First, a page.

Psychology department increases mental health care accessibly for restaurant workers
In light of the downturn of Houston’s restaurant industry, the University’s psychology department has partnered with Mental Health America of Greater Houston and the Southern Smoke Foundation to provide free mental health care to Texas food and beverage workers, as well as their families.
With Texas seeing a rise in coronavirus cases with more than 2,000 new cases daily, some restaurants are struggling to survive the now sluggish business days. Some employees in the food industry have been laid off due to the financial struggles of their employers.
“The pandemic accelerated the desire to implement the program,” said director of the Center for Forensic Psychology John Vincent.
The Hobby School of Public Affairs released a report stating that around 80 percent of the restaurants that participated in their study had laid off their employees, with the majority of them laying off more than half of their staff.
The Southern Smoke Foundation recognized the need for mental health initiatives in the food and beverage industry, as it is a high-stress environment for long hours, and now has a pandemic threatening to take away their livelihood.
In the program, clinical psychology graduate students are assigned to patients and are to report back to supervisors to get advice on how to apply evidence-based courses of treatment.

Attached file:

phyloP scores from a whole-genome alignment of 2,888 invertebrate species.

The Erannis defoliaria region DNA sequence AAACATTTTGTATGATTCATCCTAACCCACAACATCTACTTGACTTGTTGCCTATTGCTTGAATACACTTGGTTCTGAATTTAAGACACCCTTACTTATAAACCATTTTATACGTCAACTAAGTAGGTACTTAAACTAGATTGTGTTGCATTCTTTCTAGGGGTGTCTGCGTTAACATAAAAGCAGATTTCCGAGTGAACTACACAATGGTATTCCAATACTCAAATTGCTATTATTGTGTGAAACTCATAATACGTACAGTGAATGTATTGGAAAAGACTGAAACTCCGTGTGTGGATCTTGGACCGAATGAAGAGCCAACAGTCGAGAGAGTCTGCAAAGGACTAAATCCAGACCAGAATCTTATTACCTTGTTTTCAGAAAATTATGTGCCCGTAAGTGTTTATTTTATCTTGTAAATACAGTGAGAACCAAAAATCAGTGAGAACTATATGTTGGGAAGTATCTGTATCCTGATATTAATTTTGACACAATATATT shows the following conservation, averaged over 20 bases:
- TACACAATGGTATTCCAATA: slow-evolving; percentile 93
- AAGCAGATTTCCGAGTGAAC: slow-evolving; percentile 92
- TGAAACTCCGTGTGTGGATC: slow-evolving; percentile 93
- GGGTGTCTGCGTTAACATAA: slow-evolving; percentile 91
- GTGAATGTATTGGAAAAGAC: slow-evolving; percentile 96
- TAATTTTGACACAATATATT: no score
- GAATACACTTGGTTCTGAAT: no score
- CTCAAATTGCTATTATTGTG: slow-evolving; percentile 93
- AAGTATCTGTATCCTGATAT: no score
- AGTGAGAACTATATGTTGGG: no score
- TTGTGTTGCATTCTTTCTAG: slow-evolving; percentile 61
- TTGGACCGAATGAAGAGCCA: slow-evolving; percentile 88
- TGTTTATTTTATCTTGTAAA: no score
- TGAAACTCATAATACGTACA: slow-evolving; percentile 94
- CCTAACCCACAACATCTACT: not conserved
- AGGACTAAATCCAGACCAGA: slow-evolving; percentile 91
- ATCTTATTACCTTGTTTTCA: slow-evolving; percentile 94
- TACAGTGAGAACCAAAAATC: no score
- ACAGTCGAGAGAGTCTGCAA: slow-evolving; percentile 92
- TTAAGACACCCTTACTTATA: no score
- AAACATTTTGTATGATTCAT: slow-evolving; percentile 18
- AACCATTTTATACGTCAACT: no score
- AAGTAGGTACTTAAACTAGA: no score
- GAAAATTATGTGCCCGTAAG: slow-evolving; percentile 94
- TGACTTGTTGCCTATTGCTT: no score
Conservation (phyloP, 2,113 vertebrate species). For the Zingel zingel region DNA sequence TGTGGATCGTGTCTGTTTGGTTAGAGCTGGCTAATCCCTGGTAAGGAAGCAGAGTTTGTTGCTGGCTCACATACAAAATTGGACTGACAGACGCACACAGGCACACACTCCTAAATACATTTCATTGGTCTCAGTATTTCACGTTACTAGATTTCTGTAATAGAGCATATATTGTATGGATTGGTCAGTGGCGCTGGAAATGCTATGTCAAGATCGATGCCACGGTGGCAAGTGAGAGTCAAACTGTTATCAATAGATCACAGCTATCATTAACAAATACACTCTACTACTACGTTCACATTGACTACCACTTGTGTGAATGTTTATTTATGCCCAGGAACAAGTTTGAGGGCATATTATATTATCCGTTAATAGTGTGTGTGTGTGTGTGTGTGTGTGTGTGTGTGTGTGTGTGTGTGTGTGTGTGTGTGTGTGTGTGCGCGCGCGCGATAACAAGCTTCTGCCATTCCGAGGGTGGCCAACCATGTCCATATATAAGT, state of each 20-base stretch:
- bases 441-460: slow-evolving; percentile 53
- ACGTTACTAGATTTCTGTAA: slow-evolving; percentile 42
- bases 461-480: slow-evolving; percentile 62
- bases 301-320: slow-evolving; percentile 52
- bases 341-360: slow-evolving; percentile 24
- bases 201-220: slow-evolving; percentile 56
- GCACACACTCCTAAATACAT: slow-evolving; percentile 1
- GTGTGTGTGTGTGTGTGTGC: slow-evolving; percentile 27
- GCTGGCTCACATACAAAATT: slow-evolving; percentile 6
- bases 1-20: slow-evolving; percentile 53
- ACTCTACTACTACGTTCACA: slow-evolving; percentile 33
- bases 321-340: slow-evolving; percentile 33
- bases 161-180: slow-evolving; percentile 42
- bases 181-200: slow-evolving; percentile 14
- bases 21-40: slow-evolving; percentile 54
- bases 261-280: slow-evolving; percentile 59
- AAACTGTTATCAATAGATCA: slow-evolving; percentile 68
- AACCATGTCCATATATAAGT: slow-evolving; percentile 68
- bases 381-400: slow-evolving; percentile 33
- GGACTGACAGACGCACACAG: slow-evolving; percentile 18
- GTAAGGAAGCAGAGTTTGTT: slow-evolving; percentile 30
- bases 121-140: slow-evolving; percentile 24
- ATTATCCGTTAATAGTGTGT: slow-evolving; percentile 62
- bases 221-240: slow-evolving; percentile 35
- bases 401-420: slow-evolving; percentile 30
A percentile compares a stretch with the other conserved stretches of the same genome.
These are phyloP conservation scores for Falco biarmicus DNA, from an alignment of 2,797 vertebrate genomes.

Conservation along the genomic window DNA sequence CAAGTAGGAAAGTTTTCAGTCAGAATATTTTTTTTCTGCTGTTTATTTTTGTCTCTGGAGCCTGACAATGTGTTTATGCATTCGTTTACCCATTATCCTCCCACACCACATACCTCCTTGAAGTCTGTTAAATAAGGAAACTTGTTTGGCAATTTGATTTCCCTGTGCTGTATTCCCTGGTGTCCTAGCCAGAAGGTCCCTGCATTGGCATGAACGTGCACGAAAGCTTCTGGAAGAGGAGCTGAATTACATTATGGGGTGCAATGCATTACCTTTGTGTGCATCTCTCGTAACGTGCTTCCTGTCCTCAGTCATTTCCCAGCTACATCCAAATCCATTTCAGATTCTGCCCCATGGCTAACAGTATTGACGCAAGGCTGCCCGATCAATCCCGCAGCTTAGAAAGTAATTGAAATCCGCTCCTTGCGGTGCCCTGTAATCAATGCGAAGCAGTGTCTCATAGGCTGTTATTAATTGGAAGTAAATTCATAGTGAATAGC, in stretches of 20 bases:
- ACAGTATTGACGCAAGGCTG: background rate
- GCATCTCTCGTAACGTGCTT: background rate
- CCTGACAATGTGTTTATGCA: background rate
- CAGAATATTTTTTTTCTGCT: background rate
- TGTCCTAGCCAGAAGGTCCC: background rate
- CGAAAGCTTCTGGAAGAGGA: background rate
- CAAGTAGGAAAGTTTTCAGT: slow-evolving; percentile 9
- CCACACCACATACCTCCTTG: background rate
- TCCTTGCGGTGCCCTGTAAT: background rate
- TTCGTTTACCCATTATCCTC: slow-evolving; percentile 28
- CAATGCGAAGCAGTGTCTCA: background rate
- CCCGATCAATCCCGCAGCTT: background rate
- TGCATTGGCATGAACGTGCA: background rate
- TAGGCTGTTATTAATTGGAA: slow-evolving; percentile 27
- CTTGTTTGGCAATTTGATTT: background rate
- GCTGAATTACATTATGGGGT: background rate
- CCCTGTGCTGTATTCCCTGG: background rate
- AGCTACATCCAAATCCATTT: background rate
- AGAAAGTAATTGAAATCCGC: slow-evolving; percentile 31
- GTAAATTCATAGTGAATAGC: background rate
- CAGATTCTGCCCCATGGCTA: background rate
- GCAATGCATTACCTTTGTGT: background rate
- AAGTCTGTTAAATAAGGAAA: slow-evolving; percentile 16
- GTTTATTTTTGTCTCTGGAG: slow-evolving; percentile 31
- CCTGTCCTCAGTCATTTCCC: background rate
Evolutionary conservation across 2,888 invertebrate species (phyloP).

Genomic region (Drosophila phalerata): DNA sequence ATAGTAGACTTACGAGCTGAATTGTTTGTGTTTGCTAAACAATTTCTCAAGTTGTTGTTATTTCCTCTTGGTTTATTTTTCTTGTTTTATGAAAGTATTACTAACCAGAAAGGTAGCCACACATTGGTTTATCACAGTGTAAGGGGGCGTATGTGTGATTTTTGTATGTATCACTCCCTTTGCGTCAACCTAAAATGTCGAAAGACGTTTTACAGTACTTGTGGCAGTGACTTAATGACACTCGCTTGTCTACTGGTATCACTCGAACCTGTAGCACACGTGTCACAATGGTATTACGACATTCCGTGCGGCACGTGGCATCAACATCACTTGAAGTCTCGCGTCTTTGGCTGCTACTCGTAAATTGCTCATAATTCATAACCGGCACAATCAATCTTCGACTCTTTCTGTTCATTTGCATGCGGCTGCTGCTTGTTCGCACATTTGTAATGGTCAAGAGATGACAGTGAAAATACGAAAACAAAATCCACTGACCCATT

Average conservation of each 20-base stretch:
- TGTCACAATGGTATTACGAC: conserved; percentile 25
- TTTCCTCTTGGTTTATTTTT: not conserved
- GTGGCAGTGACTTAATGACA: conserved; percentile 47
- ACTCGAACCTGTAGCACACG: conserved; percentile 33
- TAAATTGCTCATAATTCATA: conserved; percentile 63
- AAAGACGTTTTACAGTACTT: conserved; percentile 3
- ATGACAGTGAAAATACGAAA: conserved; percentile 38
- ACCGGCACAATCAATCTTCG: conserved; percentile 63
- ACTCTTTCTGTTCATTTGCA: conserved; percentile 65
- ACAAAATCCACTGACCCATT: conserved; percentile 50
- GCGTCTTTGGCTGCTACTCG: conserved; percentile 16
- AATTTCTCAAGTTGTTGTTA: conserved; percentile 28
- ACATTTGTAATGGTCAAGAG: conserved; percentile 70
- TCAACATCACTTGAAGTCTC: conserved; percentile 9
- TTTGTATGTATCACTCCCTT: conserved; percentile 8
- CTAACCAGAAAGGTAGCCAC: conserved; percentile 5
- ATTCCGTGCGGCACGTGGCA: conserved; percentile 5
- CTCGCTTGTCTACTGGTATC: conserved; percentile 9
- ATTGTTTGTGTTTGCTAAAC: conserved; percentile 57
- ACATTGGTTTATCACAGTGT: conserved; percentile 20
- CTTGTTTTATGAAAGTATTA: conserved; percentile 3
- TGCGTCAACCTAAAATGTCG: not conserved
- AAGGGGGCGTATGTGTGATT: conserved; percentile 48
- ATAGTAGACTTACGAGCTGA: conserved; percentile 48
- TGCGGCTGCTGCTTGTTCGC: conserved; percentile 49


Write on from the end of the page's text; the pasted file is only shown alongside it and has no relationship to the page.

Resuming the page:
Vincent said these procedures deal with mental health issues such as depression, anxiety and stress, and can be used by the doctoral students in real-time while providing help to these clients who have been devastated by this pandemic.
“These aren’t recipes to blindly apply to each and every individual person,” said director of Clinical Training and Developmental Psychopathology Lab Carla Sharp. “We have great humility in our approach as we can’t assume what’s best is best for this individual.”
Sharp said the pandemic exposed the lack of accessibility for people who don’t typically get access to mental health care, and that even afterwards it will keep them moving for broader availability of it.
“The silver lining forced us to think of offering services through remote platforms,” Sharp said.
Before anything is initiated, the client will get to speak to a clinician over the phone to hash out any details they need to know. Then they will be scheduled for a telehealth appointment with a clinical psychology doctoral student.
“One interesting change for the student therapists is that all the sessions are currently conducted virtually through a HIPAA-compliant video conferencing site,” said doctoral student of Clinical Psychology Johann D’Souza.
D’Souza said not only is the telehealth session convenient for social distancing, but it makes these free services available throughout all of Texas. The program has seen 26 clients assigned to clinicians in a period of three weeks.
“I’ve seen that mental health service providers are eager to provide community services to those who may not be able to access such services,” D’Souza said. “So I hope that initiatives such as this one continue to flourish even if our current circumstances change.”
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